For years in early adulthood, my boundaries with myself were incredibly rigid. It started early in college, around my studies and food, and quickly seeped into every other area of my life. Even when I started to become “healthier” by doing yoga, for example, my self-discipline bordered on masochism. I would force myself to do rigorous asana practices regardless of whether I had the energy. I would withhold any pleasure in the form of food or even intercourse. By prioritizing my body size, asana practice, and career, I robbed myself of the joy of life.
Ironically, during that same time, the boundaries I maintained with other people seemed almost non-existent. I would absorb the pain and hardships of my family members and intervene in everyone’s problems. There was a reason I stayed in psychology for so long, including starting a master’s degree in marriage family therapy: I thought it was my job to “fix” everyone. I would also say yes to commitments I knew deep down I didn’t want to make, putting the disappointment of others over my own mental health. There was almost no balance between my extremely strong personal boundaries and incredibly porous social boundaries.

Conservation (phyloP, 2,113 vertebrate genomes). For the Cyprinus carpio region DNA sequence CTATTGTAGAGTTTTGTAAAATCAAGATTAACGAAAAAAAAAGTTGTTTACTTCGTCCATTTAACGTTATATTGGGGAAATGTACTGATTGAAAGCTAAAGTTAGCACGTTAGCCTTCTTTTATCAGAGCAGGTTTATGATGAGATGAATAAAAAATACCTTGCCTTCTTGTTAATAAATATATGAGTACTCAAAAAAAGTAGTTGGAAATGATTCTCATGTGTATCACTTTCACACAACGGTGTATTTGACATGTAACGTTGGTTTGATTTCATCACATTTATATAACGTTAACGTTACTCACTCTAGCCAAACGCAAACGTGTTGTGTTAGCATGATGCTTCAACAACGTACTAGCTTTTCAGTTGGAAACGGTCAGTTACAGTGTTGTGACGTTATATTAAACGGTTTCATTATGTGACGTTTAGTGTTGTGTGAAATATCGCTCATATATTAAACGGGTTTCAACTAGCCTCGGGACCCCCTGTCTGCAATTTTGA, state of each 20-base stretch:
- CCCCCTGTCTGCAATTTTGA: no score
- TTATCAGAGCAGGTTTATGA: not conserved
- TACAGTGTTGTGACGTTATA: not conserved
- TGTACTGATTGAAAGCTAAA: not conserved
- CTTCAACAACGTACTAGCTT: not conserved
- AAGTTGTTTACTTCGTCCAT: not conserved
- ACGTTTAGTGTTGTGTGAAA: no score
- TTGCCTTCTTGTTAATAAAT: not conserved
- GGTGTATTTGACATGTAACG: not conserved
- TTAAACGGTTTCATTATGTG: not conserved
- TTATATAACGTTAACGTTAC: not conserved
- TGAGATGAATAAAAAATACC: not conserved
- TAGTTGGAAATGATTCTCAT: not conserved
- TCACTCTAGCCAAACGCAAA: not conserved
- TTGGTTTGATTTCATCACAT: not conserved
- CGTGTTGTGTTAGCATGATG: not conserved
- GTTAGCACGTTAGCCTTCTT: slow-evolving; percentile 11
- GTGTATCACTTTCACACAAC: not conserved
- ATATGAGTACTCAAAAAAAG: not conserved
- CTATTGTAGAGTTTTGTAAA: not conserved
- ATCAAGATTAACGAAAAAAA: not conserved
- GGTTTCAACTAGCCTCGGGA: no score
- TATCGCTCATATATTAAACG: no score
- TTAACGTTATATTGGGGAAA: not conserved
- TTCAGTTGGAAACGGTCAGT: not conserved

Ever since I started a family, I’ve been trying to turn myself in the exact opposite direction. Now I try to be more lenient with the boundaries I have around myself, but stricter with the boundaries I have around others. I find that balance is more sustainable when people rely on me 24/7. For example, I allow myself to sleep past my alarm if I need to, and skip asanas if I’m exhausted (something I wouldn’t have dared to do ten years ago!). I’m much more willing to take a hard line and say no when asked to do something for someone that doesn’t feel authentic. My two new favorite words are “Google it”.
Healthy borders are living, breathing things. They exist on a spectrum because we always need to adjust one way or the other to find new ways of balance. There are times in our lives when our boundaries need to be firm and at other times they need to be more flexible.
Can we be present and aware enough of what we need right now in this moment to know when to make those adjustments?
When a successful person becomes a father
As I alluded to earlier, my yes and no have always been a little backwards when it comes to separating my personal life from my work life. Shortly before I met my husband, I was so exhausted and overworked that my health suffered. I binged and purged every weekend and then restricted and binged all week (and that’s when I was “healthy”). I would go months without days off, unable to say no. Sometimes I would teach a lesson just minutes after a major life event, such as a death in the family or a breakup, working through strong emotions as I worked instead of taking the time to process.